Though Leonard Cohen is now known as a singer-songwriter, this documentary was made two years before he'd released his first record. Here we see Leonard Cohen the poet, the novelist, the stand-up comic. He plays a harmonica at one point, and is briefly seen playing some chords on a guitar, but these are momentary novelties.
Appropriately, when I first saw this documentary at university in 2004, I hadn't heard any of Cohen's albums. I'd heard a few of his songs, as the neighbour who showed me the film always had Leonard Cohen songs blaring from his open door, and his classic 'Hallelujah' was especially unescapable in those days, wherever you went. I was very taken with the short film and with the charisma of its lead, and it only took me seven years to get around to listening to his music. This week, having a far clearer, and rather different understanding of the man and his career to what I had in 2004, I revisited the documentary and found it excellent.
The young Cohen signs a book of his poems for a fan
Leonard Cohen knows he's somebody special. That makes him sound arrogant, and perhaps he is, but for the most part it's just a confidence in the worth of his art, in the quality of his poetry, and in the fact that a documentary made about him at this young age will some day be a work of historical significance. Since he's become both famous and highly influential since then, I'd say he's been vindicated in this high self-esteem. The narrator speaks with the same confidence, as if this film was intended as much as an advert for the merit of Canadian culture as a documentary in search of the truth.
'His talent has been saluted by the international press. Canadian critics have called him the finest poet of his generation. He himself has said he has chosen a path that is infinitely wide and without direction. This, he says, is a very good path for someone who moves in the funny way that he does'. It's a pity Cohen now has such a reputation as miserable and depressing, as his sense of humour is apparent throughout the film, as it is through his records. When he stands on stage to tell a story he remains deadpan while his audience roar with laughter. When he's in more intimate surroundings, he can hardly contain his giggles at mild whimsies.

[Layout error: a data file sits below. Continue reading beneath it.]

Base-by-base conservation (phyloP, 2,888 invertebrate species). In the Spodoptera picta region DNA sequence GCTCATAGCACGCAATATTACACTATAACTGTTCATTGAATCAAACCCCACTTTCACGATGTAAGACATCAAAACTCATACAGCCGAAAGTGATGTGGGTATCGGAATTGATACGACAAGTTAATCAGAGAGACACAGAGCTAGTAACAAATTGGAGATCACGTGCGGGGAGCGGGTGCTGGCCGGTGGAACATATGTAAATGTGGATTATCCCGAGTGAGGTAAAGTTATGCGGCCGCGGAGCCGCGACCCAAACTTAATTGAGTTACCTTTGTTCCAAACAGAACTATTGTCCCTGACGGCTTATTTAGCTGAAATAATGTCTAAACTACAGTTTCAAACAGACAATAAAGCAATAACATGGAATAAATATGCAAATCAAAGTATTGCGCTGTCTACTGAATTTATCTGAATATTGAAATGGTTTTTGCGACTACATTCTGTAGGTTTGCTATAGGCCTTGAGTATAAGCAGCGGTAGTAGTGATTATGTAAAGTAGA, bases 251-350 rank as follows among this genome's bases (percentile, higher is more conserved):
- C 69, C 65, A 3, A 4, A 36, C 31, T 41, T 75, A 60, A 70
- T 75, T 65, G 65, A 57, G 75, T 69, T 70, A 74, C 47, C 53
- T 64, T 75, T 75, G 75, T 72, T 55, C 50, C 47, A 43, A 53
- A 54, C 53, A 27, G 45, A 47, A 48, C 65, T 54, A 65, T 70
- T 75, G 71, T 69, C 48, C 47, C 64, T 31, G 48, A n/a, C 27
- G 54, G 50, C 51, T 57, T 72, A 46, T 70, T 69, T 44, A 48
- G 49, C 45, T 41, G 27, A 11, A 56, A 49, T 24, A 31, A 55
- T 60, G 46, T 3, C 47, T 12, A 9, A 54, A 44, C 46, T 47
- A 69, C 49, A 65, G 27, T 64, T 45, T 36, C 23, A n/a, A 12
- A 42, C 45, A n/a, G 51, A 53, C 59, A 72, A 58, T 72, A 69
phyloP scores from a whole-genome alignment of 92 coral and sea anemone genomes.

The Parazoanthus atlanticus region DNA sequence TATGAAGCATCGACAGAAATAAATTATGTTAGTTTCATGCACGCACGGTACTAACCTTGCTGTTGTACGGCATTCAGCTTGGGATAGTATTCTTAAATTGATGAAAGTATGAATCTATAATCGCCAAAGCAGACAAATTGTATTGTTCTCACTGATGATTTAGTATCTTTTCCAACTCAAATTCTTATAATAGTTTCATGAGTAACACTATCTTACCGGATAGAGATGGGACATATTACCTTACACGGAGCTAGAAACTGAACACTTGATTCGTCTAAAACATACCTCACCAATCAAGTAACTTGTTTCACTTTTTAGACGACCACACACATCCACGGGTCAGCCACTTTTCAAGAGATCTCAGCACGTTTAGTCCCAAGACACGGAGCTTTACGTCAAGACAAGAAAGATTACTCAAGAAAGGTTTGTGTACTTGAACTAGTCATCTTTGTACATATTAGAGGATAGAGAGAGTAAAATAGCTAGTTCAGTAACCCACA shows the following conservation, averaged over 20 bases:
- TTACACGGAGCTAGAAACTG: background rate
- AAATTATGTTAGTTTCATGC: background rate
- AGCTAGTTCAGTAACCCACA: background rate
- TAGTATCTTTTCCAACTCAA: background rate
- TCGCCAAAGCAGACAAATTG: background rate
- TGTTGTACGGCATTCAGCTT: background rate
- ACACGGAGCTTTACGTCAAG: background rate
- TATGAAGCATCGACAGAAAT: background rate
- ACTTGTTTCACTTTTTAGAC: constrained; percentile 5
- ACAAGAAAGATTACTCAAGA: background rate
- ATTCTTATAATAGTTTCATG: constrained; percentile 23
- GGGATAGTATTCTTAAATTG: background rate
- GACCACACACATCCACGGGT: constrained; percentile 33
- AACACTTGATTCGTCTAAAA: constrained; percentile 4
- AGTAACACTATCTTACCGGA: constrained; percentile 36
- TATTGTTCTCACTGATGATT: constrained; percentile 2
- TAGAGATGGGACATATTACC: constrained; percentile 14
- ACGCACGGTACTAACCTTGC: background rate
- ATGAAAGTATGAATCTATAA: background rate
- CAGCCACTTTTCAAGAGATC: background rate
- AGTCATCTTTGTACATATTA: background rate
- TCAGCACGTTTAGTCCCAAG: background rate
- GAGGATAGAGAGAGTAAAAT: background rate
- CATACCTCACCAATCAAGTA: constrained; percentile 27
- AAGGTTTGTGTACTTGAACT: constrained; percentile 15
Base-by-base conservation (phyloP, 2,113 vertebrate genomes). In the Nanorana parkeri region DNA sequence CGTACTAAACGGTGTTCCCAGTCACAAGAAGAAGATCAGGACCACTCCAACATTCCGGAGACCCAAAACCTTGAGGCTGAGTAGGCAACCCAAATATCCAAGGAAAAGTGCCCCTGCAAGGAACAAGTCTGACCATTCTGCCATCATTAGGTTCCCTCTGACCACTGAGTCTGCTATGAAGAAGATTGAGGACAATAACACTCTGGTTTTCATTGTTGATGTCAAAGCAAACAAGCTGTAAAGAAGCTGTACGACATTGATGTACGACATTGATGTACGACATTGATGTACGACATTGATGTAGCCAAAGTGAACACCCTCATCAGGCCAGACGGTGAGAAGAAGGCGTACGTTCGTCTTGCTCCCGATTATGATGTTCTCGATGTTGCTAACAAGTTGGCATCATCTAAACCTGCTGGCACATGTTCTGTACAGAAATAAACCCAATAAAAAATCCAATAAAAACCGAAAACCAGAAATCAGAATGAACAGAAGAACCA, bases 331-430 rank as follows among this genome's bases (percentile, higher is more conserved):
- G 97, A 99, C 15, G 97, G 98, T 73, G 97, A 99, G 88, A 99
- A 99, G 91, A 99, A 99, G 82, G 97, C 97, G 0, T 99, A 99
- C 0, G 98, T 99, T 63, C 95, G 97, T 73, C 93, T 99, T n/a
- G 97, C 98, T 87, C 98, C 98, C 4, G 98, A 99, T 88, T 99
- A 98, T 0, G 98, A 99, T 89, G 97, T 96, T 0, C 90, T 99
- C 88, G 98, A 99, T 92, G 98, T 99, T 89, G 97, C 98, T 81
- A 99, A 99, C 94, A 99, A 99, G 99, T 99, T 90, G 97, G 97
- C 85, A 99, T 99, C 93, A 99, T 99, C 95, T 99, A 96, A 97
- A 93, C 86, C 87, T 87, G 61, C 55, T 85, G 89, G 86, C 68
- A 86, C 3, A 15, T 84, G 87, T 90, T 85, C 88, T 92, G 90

We get a good showing of Cohen in action. He delivers a number of poems, none directly to camera: some are given to live audiences; one in a recording studio, where the camera observes him from within the booth, and then from the mixing desk; some, we have only the audio over shots of Cohen travelling or socialising. In an especially 1960s sequence (for this is a very mid-60s film), we see him interviewed by men in suits, who struggle to understand his youthful idiosyncrasy, his irony, his claims to be apolitical. Away from the interviewer, he talks more candidly about the questions he was asked and the answers he would and wouldn't give.
A highlight: Leonard Cohen takes a postmodern bath
At the end of the film Cohen is shown some of the footage and interviewed about seeing himself on the screen. These five minutes are my favourite part, and the reason this short feature stuck in my mind for a decade. There's a shot of him asleep in bed, and he talks about how privileged he is to see himself asleep. He then points out that, of course, he isn't seeing himself asleep, only himself pretending to sleep, as this was faked for the cameras.
Continuing this theme, we see Leonard Cohen in the bath. He sits, bathing himself for a while, but eventually picks up a pen and writes 'caveat emptor' on the wall. 'Let the buyer beware'. He's asked why he wrote this, and explains that he's warning the audience: what we're seeing isn't Leonard Cohen privately bathing, it's Leonard Cohen observed by a camera, pretending to be alone. It's a brilliant illustration, a moment of postmodernism which comes back to me quite often. Watching documentaries of any kind, but especially reality TV of the Apprentice mould is intriguing when you remind yourself that the subjects are surrounded by cameras, and any action, any emotion they show is given in the knowledge that it may be broadcast. With very few exceptions, we never see people going about their daily lives, and the reality we're given is all constructed for us. Leonard Cohen knows this, and knows how to play us. No wonder he got so famous.
It's way expensive for 45 minutes. Borrow my copy instead. And listen to some Cohen music, why doncha? There's an affordable box-set of most of his studio albums, and they make a magnificent guide through the latter third of the 20th Century